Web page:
GALLUP, N.M. — A Navajo Nation judge is weighing whether sexual abuse lawsuits against the Church of Jesus Christ of Latter-day Saints should proceed and where the cases should be heard.
Judge Carol Perry heard arguments on Monday after lawyers for the Mormon church filed a motion to dismiss five lawsuits, the Gallup Independent reported Tuesday.
The suits filed in tribal courts claim Native American children were sexually abused while enrolled in the church’s Indian Student Placement Program. The first suit was filed in 2016 on behalf of two adults who said they were abused when they were students in the program.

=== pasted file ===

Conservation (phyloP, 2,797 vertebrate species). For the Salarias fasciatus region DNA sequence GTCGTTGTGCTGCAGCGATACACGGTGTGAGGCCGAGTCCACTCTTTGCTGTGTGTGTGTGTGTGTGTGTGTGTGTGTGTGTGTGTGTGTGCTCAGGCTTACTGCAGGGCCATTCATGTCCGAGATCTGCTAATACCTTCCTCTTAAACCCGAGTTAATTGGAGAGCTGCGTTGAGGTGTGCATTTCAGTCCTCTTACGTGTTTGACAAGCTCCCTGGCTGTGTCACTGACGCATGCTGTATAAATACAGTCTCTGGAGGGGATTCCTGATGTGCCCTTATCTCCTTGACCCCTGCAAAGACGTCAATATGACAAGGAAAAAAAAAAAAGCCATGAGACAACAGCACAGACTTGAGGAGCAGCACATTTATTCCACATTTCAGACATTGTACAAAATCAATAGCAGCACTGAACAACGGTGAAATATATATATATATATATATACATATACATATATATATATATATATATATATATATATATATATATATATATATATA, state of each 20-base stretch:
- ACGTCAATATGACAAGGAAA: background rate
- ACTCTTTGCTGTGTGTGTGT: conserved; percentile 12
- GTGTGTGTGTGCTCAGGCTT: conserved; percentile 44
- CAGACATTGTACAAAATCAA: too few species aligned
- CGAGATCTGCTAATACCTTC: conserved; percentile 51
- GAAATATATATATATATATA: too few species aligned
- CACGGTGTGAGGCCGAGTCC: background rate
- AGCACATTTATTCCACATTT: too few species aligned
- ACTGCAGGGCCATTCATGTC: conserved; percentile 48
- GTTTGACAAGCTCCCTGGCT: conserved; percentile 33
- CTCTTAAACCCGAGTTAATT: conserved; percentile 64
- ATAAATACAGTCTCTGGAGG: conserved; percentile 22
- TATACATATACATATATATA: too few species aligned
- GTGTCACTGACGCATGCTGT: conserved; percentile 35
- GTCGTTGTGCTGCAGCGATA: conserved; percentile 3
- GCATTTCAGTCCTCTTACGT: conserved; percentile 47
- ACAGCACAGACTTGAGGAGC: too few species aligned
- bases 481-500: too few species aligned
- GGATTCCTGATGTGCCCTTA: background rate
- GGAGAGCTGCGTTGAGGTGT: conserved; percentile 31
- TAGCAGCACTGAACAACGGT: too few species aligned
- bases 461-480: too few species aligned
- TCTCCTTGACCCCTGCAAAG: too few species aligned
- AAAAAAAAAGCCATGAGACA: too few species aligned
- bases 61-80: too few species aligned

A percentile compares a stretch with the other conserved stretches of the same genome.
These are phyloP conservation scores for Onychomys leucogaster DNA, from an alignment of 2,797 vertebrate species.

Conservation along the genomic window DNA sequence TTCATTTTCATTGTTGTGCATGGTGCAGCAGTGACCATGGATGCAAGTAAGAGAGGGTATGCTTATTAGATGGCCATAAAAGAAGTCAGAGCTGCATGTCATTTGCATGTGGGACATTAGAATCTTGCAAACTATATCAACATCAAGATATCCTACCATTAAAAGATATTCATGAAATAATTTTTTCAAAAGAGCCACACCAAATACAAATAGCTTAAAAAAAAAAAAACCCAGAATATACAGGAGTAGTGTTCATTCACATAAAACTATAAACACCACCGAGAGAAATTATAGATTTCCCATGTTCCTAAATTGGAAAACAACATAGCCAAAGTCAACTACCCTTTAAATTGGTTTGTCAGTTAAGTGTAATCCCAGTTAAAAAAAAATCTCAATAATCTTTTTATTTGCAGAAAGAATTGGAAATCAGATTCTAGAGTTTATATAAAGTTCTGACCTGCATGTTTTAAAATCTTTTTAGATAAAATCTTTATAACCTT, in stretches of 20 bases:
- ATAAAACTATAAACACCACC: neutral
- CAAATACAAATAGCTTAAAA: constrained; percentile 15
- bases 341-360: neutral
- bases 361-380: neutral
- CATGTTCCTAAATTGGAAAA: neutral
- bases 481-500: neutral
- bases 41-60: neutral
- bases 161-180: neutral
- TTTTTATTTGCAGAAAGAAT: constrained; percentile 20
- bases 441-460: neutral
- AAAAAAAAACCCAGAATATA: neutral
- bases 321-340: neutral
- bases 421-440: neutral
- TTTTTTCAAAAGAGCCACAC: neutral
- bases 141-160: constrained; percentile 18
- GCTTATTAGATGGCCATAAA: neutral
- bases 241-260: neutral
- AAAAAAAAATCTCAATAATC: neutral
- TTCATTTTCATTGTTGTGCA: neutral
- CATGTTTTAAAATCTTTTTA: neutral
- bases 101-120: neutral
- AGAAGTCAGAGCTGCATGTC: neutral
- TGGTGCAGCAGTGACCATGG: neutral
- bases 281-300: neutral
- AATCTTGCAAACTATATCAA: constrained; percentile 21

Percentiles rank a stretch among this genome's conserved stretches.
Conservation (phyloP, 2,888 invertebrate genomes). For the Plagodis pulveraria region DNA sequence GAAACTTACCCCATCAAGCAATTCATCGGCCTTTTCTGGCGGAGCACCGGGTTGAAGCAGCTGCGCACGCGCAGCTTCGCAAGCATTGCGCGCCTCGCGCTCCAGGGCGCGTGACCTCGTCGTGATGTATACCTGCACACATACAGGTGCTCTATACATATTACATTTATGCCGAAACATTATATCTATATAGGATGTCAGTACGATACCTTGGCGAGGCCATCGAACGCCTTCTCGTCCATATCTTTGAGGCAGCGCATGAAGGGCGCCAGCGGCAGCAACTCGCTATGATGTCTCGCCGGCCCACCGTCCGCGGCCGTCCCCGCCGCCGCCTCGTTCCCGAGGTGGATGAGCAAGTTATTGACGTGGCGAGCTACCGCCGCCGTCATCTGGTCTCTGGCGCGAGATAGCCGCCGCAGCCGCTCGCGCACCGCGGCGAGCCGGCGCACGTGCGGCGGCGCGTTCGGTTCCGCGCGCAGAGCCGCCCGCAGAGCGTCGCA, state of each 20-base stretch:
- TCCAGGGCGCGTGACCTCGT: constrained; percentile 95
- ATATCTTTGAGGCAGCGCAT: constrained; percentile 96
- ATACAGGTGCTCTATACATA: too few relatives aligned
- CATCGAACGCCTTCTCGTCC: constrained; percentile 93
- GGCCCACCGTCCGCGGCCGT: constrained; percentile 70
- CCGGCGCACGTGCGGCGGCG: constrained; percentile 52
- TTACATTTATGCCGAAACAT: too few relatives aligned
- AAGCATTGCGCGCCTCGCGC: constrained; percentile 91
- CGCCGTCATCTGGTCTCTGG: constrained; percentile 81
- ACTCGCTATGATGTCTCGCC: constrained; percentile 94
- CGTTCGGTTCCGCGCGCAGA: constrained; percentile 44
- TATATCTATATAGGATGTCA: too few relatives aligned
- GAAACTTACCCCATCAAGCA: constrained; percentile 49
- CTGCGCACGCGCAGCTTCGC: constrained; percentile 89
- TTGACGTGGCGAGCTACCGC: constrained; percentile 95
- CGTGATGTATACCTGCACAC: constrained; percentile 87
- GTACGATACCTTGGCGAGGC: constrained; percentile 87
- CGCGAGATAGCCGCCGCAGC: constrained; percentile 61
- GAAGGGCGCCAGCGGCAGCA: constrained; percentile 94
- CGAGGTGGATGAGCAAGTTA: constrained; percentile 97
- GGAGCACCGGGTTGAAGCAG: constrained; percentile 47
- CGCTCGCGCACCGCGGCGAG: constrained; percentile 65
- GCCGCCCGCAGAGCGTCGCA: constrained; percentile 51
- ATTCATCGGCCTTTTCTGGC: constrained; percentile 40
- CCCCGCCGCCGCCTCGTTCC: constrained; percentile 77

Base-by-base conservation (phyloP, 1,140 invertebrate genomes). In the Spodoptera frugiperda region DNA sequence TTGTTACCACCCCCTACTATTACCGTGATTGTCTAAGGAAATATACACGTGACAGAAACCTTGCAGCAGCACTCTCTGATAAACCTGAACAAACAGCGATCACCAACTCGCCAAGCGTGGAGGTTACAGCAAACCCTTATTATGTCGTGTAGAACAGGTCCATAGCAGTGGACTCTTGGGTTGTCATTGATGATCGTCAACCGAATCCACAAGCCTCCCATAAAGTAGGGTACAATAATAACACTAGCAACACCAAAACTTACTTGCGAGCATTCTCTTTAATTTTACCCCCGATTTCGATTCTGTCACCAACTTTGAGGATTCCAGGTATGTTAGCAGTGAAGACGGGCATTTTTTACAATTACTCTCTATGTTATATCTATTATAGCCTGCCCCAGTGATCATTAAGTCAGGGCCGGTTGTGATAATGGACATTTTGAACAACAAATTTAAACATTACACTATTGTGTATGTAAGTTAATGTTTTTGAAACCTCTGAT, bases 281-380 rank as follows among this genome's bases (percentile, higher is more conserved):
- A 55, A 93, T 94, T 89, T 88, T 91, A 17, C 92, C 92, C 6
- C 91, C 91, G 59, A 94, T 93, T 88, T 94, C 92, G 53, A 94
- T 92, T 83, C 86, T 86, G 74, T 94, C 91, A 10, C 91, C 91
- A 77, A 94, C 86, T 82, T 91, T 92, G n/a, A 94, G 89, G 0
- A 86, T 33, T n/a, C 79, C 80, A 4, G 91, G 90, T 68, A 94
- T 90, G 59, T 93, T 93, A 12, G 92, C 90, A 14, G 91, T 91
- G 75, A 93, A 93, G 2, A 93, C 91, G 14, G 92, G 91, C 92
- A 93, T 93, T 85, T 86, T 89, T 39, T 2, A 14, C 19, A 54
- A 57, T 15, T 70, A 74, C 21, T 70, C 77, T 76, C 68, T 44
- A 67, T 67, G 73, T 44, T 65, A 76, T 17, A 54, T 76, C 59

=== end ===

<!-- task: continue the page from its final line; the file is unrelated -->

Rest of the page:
The cases have since bounced between tribal courts and federal court in Utah over questions of jurisdiction.
Attorneys for both sides have agreed that the allegations were said to have taken place in areas outside the Navajo Nation in Utah or Arizona.
The plaintiffs’ attorneys, William R. Keeler and Craig Vernon, argued that decisions on where to place the children in the program were made by church officials on the Navajo Nation, particularly at an office in Chinle, Arizona. The attorneys claim that some of officials acted negligently.
Vernon told the judge that some of the victims disclosed the abused while on the Navajo Nation.
David J. Jordan, an attorney for the church, argued that Navajo courts lacked subject-matter jurisdiction because the alleged wrongful conduct occurred outside the nation.
Information from: Gallup Independent, http://www.gallupindependent.com